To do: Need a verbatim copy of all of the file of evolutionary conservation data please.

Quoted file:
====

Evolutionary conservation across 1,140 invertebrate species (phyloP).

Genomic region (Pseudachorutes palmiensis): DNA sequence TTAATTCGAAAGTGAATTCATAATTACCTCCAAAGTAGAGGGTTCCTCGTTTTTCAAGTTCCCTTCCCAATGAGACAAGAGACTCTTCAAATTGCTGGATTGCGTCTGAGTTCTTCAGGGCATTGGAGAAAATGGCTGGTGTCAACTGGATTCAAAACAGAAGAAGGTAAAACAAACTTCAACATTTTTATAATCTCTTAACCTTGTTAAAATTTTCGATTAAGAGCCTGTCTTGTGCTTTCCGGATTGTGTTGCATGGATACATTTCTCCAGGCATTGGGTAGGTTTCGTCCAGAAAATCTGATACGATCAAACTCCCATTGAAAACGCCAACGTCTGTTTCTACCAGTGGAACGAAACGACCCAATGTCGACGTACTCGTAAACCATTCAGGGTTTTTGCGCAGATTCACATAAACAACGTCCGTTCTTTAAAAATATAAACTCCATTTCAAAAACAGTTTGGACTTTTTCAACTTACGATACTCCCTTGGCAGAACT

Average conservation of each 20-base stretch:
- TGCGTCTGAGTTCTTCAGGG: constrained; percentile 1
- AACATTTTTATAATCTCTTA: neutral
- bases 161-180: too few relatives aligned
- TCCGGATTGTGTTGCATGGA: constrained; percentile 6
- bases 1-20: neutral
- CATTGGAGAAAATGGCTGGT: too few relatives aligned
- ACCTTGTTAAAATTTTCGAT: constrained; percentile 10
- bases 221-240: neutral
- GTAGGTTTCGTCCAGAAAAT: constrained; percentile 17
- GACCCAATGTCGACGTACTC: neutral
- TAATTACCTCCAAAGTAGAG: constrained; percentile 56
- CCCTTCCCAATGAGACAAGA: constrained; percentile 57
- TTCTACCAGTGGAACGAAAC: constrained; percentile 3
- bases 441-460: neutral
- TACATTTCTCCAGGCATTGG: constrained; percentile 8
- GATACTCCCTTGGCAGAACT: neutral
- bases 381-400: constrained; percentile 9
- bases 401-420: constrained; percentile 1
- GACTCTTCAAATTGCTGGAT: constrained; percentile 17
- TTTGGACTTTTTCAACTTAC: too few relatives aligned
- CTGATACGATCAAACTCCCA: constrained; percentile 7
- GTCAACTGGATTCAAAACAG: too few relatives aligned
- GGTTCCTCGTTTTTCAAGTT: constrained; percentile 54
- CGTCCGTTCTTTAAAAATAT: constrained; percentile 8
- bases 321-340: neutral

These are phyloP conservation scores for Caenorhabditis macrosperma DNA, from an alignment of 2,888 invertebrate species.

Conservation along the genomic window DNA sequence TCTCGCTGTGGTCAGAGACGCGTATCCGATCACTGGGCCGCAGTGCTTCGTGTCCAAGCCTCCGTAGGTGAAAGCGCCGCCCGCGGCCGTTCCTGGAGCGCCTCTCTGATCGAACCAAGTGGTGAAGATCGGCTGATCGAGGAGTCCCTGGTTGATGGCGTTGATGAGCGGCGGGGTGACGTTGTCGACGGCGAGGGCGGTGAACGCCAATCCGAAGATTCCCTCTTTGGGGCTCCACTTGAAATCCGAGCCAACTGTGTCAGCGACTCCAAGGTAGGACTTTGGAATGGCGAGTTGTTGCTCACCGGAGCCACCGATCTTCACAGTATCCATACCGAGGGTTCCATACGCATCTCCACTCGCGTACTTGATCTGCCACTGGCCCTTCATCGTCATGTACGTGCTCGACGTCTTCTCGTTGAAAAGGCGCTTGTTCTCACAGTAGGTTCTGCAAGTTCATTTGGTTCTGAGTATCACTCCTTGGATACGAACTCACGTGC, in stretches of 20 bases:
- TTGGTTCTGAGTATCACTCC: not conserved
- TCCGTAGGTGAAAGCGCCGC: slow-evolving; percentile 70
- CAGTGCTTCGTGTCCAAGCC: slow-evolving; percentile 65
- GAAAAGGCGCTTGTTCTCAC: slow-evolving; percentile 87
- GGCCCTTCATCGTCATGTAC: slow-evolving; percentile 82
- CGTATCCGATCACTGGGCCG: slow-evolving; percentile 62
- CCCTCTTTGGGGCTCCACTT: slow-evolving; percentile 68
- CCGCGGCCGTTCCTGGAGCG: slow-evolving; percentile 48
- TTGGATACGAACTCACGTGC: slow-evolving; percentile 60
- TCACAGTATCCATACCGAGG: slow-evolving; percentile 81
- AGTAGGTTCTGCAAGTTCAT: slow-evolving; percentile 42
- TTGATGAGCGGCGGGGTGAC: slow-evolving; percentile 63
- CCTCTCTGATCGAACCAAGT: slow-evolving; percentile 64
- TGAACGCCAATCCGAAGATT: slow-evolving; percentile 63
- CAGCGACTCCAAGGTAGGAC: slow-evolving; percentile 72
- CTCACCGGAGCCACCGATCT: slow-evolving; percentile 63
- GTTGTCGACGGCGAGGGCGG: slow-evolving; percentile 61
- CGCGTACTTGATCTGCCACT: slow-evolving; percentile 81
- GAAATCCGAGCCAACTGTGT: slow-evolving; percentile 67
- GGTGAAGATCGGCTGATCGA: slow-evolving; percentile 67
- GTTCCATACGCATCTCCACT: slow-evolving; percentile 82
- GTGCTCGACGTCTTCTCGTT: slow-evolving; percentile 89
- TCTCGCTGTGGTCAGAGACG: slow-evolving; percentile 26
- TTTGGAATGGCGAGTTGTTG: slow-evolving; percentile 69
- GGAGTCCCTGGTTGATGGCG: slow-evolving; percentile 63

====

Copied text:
Evolutionary conservation across 1,140 invertebrate species (phyloP).

Genomic region (Pseudachorutes palmiensis): DNA sequence TTAATTCGAAAGTGAATTCATAATTACCTCCAAAGTAGAGGGTTCCTCGTTTTTCAAGTTCCCTTCCCAATGAGACAAGAGACTCTTCAAATTGCTGGATTGCGTCTGAGTTCTTCAGGGCATTGGAGAAAATGGCTGGTGTCAACTGGATTCAAAACAGAAGAAGGTAAAACAAACTTCAACATTTTTATAATCTCTTAACCTTGTTAAAATTTTCGATTAAGAGCCTGTCTTGTGCTTTCCGGATTGTGTTGCATGGATACATTTCTCCAGGCATTGGGTAGGTTTCGTCCAGAAAATCTGATACGATCAAACTCCCATTGAAAACGCCAACGTCTGTTTCTACCAGTGGAACGAAACGACCCAATGTCGACGTACTCGTAAACCATTCAGGGTTTTTGCGCAGATTCACATAAACAACGTCCGTTCTTTAAAAATATAAACTCCATTTCAAAAACAGTTTGGACTTTTTCAACTTACGATACTCCCTTGGCAGAACT

Average conservation of each 20-base stretch:
- TGCGTCTGAGTTCTTCAGGG: constrained; percentile 1
- AACATTTTTATAATCTCTTA: neutral
- bases 161-180: too few relatives aligned
- TCCGGATTGTGTTGCATGGA: constrained; percentile 6
- bases 1-20: neutral
- CATTGGAGAAAATGGCTGGT: too few relatives aligned
- ACCTTGTTAAAATTTTCGAT: constrained; percentile 10
- bases 221-240: neutral
- GTAGGTTTCGTCCAGAAAAT: constrained; percentile 17
- GACCCAATGTCGACGTACTC: neutral
- TAATTACCTCCAAAGTAGAG: constrained; percentile 56
- CCCTTCCCAATGAGACAAGA: constrained; percentile 57
- TTCTACCAGTGGAACGAAAC: constrained; percentile 3
- bases 441-460: neutral
- TACATTTCTCCAGGCATTGG: constrained; percentile 8
- GATACTCCCTTGGCAGAACT: neutral
- bases 381-400: constrained; percentile 9
- bases 401-420: constrained; percentile 1
- GACTCTTCAAATTGCTGGAT: constrained; percentile 17
- TTTGGACTTTTTCAACTTAC: too few relatives aligned
- CTGATACGATCAAACTCCCA: constrained; percentile 7
- GTCAACTGGATTCAAAACAG: too few relatives aligned
- GGTTCCTCGTTTTTCAAGTT: constrained; percentile 54
- CGTCCGTTCTTTAAAAATAT: constrained; percentile 8
- bases 321-340: neutral

These are phyloP conservation scores for Caenorhabditis macrosperma DNA, from an alignment of 2,888 invertebrate species.

Conservation along the genomic window DNA sequence TCTCGCTGTGGTCAGAGACGCGTATCCGATCACTGGGCCGCAGTGCTTCGTGTCCAAGCCTCCGTAGGTGAAAGCGCCGCCCGCGGCCGTTCCTGGAGCGCCTCTCTGATCGAACCAAGTGGTGAAGATCGGCTGATCGAGGAGTCCCTGGTTGATGGCGTTGATGAGCGGCGGGGTGACGTTGTCGACGGCGAGGGCGGTGAACGCCAATCCGAAGATTCCCTCTTTGGGGCTCCACTTGAAATCCGAGCCAACTGTGTCAGCGACTCCAAGGTAGGACTTTGGAATGGCGAGTTGTTGCTCACCGGAGCCACCGATCTTCACAGTATCCATACCGAGGGTTCCATACGCATCTCCACTCGCGTACTTGATCTGCCACTGGCCCTTCATCGTCATGTACGTGCTCGACGTCTTCTCGTTGAAAAGGCGCTTGTTCTCACAGTAGGTTCTGCAAGTTCATTTGGTTCTGAGTATCACTCCTTGGATACGAACTCACGTGC, in stretches of 20 bases:
- TTGGTTCTGAGTATCACTCC: not conserved
- TCCGTAGGTGAAAGCGCCGC: slow-evolving; percentile 70
- CAGTGCTTCGTGTCCAAGCC: slow-evolving; percentile 65
- GAAAAGGCGCTTGTTCTCAC: slow-evolving; percentile 87
- GGCCCTTCATCGTCATGTAC: slow-evolving; percentile 82
- CGTATCCGATCACTGGGCCG: slow-evolving; percentile 62
- CCCTCTTTGGGGCTCCACTT: slow-evolving; percentile 68
- CCGCGGCCGTTCCTGGAGCG: slow-evolving; percentile 48
- TTGGATACGAACTCACGTGC: slow-evolving; percentile 60
- TCACAGTATCCATACCGAGG: slow-evolving; percentile 81
- AGTAGGTTCTGCAAGTTCAT: slow-evolving; percentile 42
- TTGATGAGCGGCGGGGTGAC: slow-evolving; percentile 63
- CCTCTCTGATCGAACCAAGT: slow-evolving; percentile 64
- TGAACGCCAATCCGAAGATT: slow-evolving; percentile 63
- CAGCGACTCCAAGGTAGGAC: slow-evolving; percentile 72
- CTCACCGGAGCCACCGATCT: slow-evolving; percentile 63
- GTTGTCGACGGCGAGGGCGG: slow-evolving; percentile 61
- CGCGTACTTGATCTGCCACT: slow-evolving; percentile 81
- GAAATCCGAGCCAACTGTGT: slow-evolving; percentile 67
- GGTGAAGATCGGCTGATCGA: slow-evolving; percentile 67
- GTTCCATACGCATCTCCACT: slow-evolving; percentile 82
- GTGCTCGACGTCTTCTCGTT: slow-evolving; percentile 89
- TCTCGCTGTGGTCAGAGACG: slow-evolving; percentile 26
- TTTGGAATGGCGAGTTGTTG: slow-evolving; percentile 69
- GGAGTCCCTGGTTGATGGCG: slow-evolving; percentile 63